Love is a truly remarkable thing. Anyone who has experienced it knows its power.

There is no love story that isn’t special, but there are some that truly take our breath away. Such is the case with Preble and Isabell Staver’s story of love.

Preble and Isabell were in love for seven decades. They met before the breakout of the Second World War after being introduced on a blind date in Philadelphia. 

Their romance blossomed immediately, but time wasn’t on their side. Isabell moved to Virginia to further her nursing career. Then World War II broke out and Preble joined the Marines. He fought in the Battle of Iwo Jima where he would earn a Bronze Star for his courage.

Like many women during that time, Isabell did her part to support the war effort. She served as a Navy nurse in Bethesda, Maryland.

Despite their long separation, their love grew and strengthened.

Their daughter, Laurie Clinton, spoke about what an attractive figure her father made as a young military man – one her mother absolutely couldn’t resist:

“He was over six feet tall with fiery red hair, a very handsome figure, and she was smitten,” Laurie said“She called him Red… They wrote letters to each other all the time, and Preble kept a photo of Isabell in his wallet, wherever he went.”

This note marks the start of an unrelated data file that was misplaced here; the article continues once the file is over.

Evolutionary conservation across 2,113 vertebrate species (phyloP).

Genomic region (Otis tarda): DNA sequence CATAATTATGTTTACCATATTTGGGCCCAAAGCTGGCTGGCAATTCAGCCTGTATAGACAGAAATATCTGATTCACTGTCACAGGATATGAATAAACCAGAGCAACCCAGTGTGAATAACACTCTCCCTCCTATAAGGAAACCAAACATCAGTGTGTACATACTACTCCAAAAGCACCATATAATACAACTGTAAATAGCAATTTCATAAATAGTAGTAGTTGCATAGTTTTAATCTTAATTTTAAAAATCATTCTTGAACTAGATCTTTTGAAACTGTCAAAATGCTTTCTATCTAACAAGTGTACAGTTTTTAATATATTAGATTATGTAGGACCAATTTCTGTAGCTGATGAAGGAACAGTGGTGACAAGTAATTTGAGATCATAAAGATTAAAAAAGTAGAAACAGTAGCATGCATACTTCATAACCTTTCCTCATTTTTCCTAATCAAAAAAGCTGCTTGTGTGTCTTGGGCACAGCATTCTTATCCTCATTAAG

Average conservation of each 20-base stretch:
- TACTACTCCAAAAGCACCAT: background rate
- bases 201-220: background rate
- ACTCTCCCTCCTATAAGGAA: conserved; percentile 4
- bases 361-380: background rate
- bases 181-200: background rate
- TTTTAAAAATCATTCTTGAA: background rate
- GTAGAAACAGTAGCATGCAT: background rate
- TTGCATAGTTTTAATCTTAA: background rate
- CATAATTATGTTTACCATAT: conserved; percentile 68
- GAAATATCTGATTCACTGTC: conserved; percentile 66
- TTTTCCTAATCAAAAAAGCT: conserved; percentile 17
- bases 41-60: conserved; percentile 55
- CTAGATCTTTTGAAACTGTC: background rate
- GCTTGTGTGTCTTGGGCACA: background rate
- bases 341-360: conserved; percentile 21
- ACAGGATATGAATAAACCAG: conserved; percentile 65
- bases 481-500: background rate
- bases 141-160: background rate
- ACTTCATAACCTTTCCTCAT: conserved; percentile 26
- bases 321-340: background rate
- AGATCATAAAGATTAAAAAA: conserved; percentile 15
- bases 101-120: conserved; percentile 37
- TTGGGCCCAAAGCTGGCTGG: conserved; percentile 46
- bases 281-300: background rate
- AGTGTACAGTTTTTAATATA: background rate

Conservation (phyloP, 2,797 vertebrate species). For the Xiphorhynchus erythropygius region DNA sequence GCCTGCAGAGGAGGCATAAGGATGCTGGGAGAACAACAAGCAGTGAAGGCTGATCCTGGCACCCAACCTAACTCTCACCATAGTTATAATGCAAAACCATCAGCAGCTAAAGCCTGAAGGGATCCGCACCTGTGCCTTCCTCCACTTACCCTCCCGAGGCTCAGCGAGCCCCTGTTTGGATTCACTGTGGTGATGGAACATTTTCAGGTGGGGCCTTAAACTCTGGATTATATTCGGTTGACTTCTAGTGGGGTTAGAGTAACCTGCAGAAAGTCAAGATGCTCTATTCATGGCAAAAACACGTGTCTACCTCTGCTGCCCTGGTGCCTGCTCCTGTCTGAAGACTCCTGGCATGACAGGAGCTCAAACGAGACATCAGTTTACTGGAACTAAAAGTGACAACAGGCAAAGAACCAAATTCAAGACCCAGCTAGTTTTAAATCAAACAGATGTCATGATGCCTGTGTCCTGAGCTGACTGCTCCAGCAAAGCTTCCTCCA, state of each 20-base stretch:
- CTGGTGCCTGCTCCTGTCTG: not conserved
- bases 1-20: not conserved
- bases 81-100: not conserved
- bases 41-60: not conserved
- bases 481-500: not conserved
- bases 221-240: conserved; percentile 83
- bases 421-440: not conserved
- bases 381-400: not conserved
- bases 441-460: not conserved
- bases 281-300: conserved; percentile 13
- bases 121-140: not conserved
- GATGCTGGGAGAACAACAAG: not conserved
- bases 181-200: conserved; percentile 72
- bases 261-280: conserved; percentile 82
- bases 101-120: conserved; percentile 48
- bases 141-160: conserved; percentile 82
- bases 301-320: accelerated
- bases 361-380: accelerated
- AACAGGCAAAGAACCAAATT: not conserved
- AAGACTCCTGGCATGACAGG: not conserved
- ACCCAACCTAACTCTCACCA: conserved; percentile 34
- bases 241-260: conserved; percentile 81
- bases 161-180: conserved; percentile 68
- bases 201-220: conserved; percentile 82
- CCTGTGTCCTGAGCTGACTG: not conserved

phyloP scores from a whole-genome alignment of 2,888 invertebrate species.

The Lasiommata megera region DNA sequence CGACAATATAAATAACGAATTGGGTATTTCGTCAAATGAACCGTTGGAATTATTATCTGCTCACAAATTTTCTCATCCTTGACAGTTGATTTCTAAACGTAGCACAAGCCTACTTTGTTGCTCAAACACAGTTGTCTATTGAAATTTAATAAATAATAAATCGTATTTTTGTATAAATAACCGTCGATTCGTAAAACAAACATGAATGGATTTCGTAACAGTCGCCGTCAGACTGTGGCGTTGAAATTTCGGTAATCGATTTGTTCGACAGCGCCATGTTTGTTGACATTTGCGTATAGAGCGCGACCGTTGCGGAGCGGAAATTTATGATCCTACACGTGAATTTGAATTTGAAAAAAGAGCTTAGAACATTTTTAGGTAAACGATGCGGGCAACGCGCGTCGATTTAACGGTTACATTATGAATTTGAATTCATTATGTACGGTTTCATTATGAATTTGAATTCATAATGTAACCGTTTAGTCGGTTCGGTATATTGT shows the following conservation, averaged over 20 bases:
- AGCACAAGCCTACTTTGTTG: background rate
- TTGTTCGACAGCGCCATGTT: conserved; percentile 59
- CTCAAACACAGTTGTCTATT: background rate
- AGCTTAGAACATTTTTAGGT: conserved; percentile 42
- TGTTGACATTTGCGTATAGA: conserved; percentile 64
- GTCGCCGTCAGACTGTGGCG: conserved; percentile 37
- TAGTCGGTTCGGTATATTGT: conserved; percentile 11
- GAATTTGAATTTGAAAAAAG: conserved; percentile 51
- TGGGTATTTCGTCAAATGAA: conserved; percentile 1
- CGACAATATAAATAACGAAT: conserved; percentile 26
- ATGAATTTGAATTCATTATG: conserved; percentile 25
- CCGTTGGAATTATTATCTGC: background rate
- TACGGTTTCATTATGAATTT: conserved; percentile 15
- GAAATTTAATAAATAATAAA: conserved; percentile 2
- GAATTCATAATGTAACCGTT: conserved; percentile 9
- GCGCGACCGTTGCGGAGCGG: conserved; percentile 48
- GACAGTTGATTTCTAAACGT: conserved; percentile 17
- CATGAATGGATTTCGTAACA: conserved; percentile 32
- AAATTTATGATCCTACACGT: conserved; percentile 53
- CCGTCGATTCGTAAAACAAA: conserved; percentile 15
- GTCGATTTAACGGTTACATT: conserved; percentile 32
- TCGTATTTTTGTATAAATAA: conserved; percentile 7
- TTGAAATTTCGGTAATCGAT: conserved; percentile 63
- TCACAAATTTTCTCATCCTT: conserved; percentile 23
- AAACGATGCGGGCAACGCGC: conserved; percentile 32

The couple reconnected after the war and were married in 1946. They settled in Naples, Florida, where they raised five children together.

To support his family, Preble held down several jobs. He ran a gas station, lobbied for Lockheed Martin, and started a local bank. But his ambitions never stood in the way of the love he had for Isabell.

“They were blissful, especially when all of us kids were out of the house,” Laurie said. “It’s like their love blossomed anew; it was quite beautiful.”

In 2007, though, cracks began to appear in their lives. Isabell developed dementia and they soon moved into an assisted-living facility. Then, last year, Preble suffered a tragic fall that required brain surgery.

Through all this, their love remained strong. But as they journeyed through their final days together, the loving couple had one more wish to fulfill: they wanted to take one final nap together and enter into their eternal reward on the same day.

For the two brave veterans, amazing parents, and good people, their final wish was granted. 

“They didn’t say a single word to each other,” Laurie recounted, remembering how they curled up together under a quilt of valor. “They just reached out for each other, their hands like magnets clasped together, and they looked so peaceful.

“It was the catalyst of them being able to let go, I believe.”

And let go they did. They passed away eight days later, each in their rooms. Isabell proceeded Preble in death by a mere fourteen hours.

“They had the type of true love that we all look for in this lifetime,” Clinton said. “They married each other in sickness and in health, and they kept that vow until the very end.”

It sounds like a fairytale or a movie, but Preble and Isabell’s love was true. They accepted each other, loving the other as they were. They stuck to their vows for life and had a connection many of us will never understand. 

If only we all might be so lucky to find a love like theirs.


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